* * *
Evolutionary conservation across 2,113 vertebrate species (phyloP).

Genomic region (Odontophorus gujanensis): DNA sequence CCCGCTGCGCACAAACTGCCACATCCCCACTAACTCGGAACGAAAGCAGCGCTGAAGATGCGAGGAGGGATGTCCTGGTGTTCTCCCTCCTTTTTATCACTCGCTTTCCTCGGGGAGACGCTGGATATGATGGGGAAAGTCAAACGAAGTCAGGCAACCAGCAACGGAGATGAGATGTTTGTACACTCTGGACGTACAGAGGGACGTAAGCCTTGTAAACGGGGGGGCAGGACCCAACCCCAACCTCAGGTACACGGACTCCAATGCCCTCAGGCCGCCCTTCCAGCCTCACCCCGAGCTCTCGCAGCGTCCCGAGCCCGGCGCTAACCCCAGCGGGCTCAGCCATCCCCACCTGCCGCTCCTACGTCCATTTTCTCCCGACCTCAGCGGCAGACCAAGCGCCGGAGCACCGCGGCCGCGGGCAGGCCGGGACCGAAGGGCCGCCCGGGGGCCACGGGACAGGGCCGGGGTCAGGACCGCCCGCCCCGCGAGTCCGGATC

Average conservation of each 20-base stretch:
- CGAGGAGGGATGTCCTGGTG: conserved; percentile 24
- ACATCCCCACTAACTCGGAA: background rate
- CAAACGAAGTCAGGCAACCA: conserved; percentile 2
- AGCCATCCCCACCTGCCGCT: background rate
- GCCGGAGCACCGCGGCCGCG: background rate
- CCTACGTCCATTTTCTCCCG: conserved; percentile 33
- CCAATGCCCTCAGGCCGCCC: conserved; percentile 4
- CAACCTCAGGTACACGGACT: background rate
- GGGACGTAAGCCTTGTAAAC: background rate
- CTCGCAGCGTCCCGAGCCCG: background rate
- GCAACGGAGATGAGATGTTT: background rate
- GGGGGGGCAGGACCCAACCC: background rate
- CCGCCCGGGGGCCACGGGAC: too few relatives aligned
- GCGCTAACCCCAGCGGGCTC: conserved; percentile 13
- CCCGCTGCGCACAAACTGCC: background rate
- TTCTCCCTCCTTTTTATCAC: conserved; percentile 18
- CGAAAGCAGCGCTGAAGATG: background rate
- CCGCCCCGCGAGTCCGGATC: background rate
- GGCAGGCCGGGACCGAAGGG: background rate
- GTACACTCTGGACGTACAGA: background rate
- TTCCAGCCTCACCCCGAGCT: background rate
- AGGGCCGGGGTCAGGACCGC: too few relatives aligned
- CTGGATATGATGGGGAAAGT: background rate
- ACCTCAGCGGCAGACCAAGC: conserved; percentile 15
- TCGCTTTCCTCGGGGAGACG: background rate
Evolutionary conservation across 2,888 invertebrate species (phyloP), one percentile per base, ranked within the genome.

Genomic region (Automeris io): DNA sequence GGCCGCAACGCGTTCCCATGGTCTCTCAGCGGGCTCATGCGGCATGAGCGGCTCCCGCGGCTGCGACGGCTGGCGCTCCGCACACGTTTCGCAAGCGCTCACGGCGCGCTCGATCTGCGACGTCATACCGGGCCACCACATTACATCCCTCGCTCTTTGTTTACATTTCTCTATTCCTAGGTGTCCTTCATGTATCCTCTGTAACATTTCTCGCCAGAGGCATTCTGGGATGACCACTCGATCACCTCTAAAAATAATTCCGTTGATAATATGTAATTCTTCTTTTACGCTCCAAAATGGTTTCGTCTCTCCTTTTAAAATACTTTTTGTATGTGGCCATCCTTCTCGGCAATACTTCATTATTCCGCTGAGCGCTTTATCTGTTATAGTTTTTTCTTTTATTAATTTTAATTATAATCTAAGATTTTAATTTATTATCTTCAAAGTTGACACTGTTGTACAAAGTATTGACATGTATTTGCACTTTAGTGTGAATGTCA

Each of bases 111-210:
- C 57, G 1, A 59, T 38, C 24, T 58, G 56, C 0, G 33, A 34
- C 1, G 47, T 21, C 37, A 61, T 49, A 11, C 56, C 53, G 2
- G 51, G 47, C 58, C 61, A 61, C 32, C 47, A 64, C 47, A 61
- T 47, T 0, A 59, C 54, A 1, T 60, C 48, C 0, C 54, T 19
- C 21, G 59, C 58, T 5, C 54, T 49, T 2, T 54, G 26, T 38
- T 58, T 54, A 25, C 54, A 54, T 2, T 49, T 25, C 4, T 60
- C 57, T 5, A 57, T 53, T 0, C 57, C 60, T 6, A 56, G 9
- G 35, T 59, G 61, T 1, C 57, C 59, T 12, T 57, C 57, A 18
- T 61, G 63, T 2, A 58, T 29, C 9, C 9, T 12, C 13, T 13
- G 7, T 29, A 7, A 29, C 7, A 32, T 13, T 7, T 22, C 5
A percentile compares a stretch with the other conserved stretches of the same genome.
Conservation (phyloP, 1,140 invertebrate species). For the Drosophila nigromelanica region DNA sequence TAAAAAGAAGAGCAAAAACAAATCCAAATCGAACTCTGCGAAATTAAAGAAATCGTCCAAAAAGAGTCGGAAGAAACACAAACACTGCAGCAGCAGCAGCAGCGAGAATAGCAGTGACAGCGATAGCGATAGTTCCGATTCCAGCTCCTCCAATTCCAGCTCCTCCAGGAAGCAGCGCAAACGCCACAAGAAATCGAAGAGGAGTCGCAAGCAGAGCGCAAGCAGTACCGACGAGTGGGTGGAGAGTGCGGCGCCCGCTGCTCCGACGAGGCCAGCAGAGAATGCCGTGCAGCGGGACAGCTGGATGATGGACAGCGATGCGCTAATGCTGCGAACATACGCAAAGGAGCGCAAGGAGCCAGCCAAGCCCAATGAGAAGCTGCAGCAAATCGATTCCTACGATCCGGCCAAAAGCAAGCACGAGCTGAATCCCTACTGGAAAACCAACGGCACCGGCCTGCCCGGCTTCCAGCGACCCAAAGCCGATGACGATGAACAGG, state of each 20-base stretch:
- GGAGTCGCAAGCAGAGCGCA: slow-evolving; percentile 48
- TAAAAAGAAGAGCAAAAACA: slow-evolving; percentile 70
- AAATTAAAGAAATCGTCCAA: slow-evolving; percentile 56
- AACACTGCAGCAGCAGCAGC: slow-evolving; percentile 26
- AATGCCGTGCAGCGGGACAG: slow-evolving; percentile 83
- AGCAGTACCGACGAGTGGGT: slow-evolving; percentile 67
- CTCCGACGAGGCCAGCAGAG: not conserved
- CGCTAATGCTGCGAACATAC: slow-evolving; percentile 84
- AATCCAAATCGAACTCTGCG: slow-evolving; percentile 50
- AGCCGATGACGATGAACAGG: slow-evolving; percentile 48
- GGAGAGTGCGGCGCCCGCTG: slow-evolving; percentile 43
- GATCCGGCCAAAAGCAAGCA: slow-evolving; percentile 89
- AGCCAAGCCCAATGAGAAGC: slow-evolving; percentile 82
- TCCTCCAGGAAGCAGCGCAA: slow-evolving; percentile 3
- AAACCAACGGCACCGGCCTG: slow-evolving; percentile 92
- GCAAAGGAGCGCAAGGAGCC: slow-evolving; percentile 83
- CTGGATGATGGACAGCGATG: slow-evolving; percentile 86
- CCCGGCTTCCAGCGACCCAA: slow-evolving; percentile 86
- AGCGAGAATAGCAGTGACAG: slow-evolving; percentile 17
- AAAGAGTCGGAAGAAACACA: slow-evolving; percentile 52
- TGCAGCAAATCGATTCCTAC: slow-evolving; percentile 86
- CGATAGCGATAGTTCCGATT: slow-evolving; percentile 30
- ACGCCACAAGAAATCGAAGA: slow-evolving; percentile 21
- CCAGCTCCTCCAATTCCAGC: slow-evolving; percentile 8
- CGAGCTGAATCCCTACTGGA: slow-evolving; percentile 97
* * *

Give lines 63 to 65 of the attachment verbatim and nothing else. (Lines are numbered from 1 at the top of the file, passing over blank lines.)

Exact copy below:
- AAAGAGTCGGAAGAAACACA: slow-evolving; percentile 52
- TGCAGCAAATCGATTCCTAC: slow-evolving; percentile 86
- CGATAGCGATAGTTCCGATT: slow-evolving; percentile 30